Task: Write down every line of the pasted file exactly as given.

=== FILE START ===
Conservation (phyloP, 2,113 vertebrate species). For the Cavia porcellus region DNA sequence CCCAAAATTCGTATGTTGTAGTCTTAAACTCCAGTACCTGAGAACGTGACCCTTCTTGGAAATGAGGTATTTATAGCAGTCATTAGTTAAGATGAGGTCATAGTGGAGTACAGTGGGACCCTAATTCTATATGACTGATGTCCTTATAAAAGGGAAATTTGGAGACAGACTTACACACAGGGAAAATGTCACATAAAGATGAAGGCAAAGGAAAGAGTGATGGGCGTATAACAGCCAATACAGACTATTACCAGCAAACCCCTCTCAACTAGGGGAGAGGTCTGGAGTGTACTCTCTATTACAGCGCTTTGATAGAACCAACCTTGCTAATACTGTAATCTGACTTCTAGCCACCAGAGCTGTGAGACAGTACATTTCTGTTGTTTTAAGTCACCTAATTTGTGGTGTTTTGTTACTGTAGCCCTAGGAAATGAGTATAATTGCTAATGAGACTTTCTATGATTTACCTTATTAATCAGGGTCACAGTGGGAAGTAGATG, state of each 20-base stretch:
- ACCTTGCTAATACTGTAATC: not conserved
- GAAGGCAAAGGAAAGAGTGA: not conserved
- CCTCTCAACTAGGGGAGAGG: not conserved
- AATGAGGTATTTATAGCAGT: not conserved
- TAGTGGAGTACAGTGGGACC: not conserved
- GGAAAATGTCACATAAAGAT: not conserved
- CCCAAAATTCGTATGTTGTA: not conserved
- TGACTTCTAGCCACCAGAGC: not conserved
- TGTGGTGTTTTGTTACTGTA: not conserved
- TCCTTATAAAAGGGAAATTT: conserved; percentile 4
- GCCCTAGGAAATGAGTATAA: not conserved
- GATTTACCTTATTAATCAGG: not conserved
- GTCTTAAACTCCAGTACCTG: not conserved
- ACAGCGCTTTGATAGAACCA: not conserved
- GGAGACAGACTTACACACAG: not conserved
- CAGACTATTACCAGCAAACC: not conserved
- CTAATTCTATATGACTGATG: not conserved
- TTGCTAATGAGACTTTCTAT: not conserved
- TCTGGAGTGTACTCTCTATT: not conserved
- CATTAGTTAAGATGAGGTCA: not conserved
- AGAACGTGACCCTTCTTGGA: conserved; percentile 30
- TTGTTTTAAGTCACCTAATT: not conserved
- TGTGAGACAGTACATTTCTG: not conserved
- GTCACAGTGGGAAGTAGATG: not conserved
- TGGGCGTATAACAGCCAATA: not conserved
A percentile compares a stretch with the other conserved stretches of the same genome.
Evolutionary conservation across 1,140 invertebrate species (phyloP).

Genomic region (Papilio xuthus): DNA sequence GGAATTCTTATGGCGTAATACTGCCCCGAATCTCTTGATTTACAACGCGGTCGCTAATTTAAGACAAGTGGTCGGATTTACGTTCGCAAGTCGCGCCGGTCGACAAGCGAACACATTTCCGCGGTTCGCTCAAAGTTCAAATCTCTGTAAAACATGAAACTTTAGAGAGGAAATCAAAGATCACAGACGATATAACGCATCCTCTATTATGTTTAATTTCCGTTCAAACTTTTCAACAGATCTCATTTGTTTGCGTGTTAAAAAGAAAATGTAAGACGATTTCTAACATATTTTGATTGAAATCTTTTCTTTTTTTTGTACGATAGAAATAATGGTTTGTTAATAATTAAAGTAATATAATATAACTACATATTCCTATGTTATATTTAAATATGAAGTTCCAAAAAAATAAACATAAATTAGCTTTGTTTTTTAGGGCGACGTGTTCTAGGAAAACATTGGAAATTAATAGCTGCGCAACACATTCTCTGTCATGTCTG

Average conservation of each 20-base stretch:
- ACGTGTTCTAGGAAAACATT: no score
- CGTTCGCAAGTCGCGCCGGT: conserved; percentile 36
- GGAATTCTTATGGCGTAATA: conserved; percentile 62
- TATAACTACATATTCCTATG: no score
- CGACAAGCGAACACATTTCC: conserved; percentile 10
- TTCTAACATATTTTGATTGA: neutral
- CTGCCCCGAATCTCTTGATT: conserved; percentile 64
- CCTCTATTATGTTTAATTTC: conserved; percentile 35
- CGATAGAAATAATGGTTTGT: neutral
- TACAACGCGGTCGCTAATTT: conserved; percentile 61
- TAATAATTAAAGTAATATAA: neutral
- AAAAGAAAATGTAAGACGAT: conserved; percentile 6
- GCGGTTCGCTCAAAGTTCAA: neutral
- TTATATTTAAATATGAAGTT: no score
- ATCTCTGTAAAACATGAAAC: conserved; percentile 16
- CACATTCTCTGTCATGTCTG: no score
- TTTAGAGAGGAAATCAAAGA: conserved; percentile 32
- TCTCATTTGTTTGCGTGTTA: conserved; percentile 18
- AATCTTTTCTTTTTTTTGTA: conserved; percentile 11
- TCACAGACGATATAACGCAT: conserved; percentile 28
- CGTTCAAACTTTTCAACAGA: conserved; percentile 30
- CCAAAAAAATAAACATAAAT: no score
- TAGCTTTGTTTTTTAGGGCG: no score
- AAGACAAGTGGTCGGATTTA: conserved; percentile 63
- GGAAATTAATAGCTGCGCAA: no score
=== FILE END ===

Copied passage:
Conservation (phyloP, 2,113 vertebrate species). For the Cavia porcellus region DNA sequence CCCAAAATTCGTATGTTGTAGTCTTAAACTCCAGTACCTGAGAACGTGACCCTTCTTGGAAATGAGGTATTTATAGCAGTCATTAGTTAAGATGAGGTCATAGTGGAGTACAGTGGGACCCTAATTCTATATGACTGATGTCCTTATAAAAGGGAAATTTGGAGACAGACTTACACACAGGGAAAATGTCACATAAAGATGAAGGCAAAGGAAAGAGTGATGGGCGTATAACAGCCAATACAGACTATTACCAGCAAACCCCTCTCAACTAGGGGAGAGGTCTGGAGTGTACTCTCTATTACAGCGCTTTGATAGAACCAACCTTGCTAATACTGTAATCTGACTTCTAGCCACCAGAGCTGTGAGACAGTACATTTCTGTTGTTTTAAGTCACCTAATTTGTGGTGTTTTGTTACTGTAGCCCTAGGAAATGAGTATAATTGCTAATGAGACTTTCTATGATTTACCTTATTAATCAGGGTCACAGTGGGAAGTAGATG, state of each 20-base stretch:
- ACCTTGCTAATACTGTAATC: not conserved
- GAAGGCAAAGGAAAGAGTGA: not conserved
- CCTCTCAACTAGGGGAGAGG: not conserved
- AATGAGGTATTTATAGCAGT: not conserved
- TAGTGGAGTACAGTGGGACC: not conserved
- GGAAAATGTCACATAAAGAT: not conserved
- CCCAAAATTCGTATGTTGTA: not conserved
- TGACTTCTAGCCACCAGAGC: not conserved
- TGTGGTGTTTTGTTACTGTA: not conserved
- TCCTTATAAAAGGGAAATTT: conserved; percentile 4
- GCCCTAGGAAATGAGTATAA: not conserved
- GATTTACCTTATTAATCAGG: not conserved
- GTCTTAAACTCCAGTACCTG: not conserved
- ACAGCGCTTTGATAGAACCA: not conserved
- GGAGACAGACTTACACACAG: not conserved
- CAGACTATTACCAGCAAACC: not conserved
- CTAATTCTATATGACTGATG: not conserved
- TTGCTAATGAGACTTTCTAT: not conserved
- TCTGGAGTGTACTCTCTATT: not conserved
- CATTAGTTAAGATGAGGTCA: not conserved
- AGAACGTGACCCTTCTTGGA: conserved; percentile 30
- TTGTTTTAAGTCACCTAATT: not conserved
- TGTGAGACAGTACATTTCTG: not conserved
- GTCACAGTGGGAAGTAGATG: not conserved
- TGGGCGTATAACAGCCAATA: not conserved
A percentile compares a stretch with the other conserved stretches of the same genome.
Evolutionary conservation across 1,140 invertebrate species (phyloP).

Genomic region (Papilio xuthus): DNA sequence GGAATTCTTATGGCGTAATACTGCCCCGAATCTCTTGATTTACAACGCGGTCGCTAATTTAAGACAAGTGGTCGGATTTACGTTCGCAAGTCGCGCCGGTCGACAAGCGAACACATTTCCGCGGTTCGCTCAAAGTTCAAATCTCTGTAAAACATGAAACTTTAGAGAGGAAATCAAAGATCACAGACGATATAACGCATCCTCTATTATGTTTAATTTCCGTTCAAACTTTTCAACAGATCTCATTTGTTTGCGTGTTAAAAAGAAAATGTAAGACGATTTCTAACATATTTTGATTGAAATCTTTTCTTTTTTTTGTACGATAGAAATAATGGTTTGTTAATAATTAAAGTAATATAATATAACTACATATTCCTATGTTATATTTAAATATGAAGTTCCAAAAAAATAAACATAAATTAGCTTTGTTTTTTAGGGCGACGTGTTCTAGGAAAACATTGGAAATTAATAGCTGCGCAACACATTCTCTGTCATGTCTG

Average conservation of each 20-base stretch:
- ACGTGTTCTAGGAAAACATT: no score
- CGTTCGCAAGTCGCGCCGGT: conserved; percentile 36
- GGAATTCTTATGGCGTAATA: conserved; percentile 62
- TATAACTACATATTCCTATG: no score
- CGACAAGCGAACACATTTCC: conserved; percentile 10
- TTCTAACATATTTTGATTGA: neutral
- CTGCCCCGAATCTCTTGATT: conserved; percentile 64
- CCTCTATTATGTTTAATTTC: conserved; percentile 35
- CGATAGAAATAATGGTTTGT: neutral
- TACAACGCGGTCGCTAATTT: conserved; percentile 61
- TAATAATTAAAGTAATATAA: neutral
- AAAAGAAAATGTAAGACGAT: conserved; percentile 6
- GCGGTTCGCTCAAAGTTCAA: neutral
- TTATATTTAAATATGAAGTT: no score
- ATCTCTGTAAAACATGAAAC: conserved; percentile 16
- CACATTCTCTGTCATGTCTG: no score
- TTTAGAGAGGAAATCAAAGA: conserved; percentile 32
- TCTCATTTGTTTGCGTGTTA: conserved; percentile 18
- AATCTTTTCTTTTTTTTGTA: conserved; percentile 11
- TCACAGACGATATAACGCAT: conserved; percentile 28
- CGTTCAAACTTTTCAACAGA: conserved; percentile 30
- CCAAAAAAATAAACATAAAT: no score
- TAGCTTTGTTTTTTAGGGCG: no score
- AAGACAAGTGGTCGGATTTA: conserved; percentile 63
- GGAAATTAATAGCTGCGCAA: no score